FINA’s refusal to approve the Energy for Swim 2018 meet could lead to bans of between one and two years to athletes who compete, sources say. And athletes are currently caught in the middle of the standoff, waiting for each other to make decisions on whether to compete in the unapproved meet.
Background: The skirmish revolves around a FINA rule interpretation which classified the Energy for Swim event as an international competition requiring FINA approval. But that interpretation happened only recently, leaving the meet unable to get approval six months in advance, as required by FINA rules. Meet organizers framed the move as FINA trying to “destroy” the meet, which has ties to the International Swimming League (ISL), an organization meet officials say FINA refused to recognize earlier this year. The meet itself isn’t officially organized by the ISL, but is hosted by the Italian Swimming Federation, whose president Paolo Barelli ran against and lost to current FINA president Julio Maglione in a contentious election last year. You can read more about the political context and maneuvering around the event in the story we broke last week.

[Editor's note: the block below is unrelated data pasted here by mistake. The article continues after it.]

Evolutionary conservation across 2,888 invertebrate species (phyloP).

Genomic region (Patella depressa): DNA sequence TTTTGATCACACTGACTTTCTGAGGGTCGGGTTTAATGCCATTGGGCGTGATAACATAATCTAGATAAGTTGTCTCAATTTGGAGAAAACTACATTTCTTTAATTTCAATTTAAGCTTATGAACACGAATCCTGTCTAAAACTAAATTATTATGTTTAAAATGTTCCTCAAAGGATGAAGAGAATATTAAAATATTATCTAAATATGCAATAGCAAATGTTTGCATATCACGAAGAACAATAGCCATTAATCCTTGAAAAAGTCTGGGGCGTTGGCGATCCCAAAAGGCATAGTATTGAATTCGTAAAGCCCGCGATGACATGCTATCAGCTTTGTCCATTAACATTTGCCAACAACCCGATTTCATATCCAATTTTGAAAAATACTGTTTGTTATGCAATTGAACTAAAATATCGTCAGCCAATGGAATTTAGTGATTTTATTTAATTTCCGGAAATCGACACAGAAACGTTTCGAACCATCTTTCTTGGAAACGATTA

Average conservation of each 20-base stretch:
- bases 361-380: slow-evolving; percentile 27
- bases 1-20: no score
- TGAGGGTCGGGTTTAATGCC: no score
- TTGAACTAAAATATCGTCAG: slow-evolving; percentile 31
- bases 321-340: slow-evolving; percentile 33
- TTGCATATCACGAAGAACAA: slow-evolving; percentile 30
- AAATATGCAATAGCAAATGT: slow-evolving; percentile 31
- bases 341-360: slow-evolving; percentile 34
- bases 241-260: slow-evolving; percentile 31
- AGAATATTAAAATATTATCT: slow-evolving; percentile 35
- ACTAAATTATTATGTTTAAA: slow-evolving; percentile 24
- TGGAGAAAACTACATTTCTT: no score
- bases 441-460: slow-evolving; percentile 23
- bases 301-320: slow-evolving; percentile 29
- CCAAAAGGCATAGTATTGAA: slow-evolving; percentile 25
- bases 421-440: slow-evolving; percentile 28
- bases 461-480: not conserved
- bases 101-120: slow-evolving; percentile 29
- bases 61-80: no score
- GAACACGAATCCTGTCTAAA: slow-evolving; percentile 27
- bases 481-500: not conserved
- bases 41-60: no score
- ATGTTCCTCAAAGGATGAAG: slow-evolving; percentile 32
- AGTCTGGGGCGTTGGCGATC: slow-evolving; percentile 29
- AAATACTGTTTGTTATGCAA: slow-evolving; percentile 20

FINA Rules: 1- to 2-year bans
USA Swimming made a conference call to national team athletes last week to explain the situation. Sources say the call was led by Chief Operating Officer Mike Unger and also featured Managing Director Lindsay Mintenko and CEO Tim Hinchey. Unger said the call was purely informational, and that USA Swimming didn’t – and couldn’t – advise athletes either to compete or not compete at the event.
“The idea of the call was simply to talk to the athletes,” Unger said. “First and foremost, our priorities are to make sure that we offer as many opportunities as we can for our athletes… but we also need to follow the FINA rules and make sure that no one gets themselves in hot water.
“We do support the idea of this competition, but we also support FINA, and so we have to follow FINA rules.”
Unger said the call was prompted by a letter FINA sent out on October 30 informing the federation that the Energy for Swim was not approved. The letter referenced two sections of FINA rules, one (BL 12.3) governing FINA approval and the other (GR 4.5) spelling out sanctions for participation in unauthorized meets. GR 4.5 lays out the specific punishment: a minimum suspension of one year and a maximum suspension of two years. National federations will be responsible for handing out the specific suspension, but FINA can review the suspension and increase it to the maximum of two years.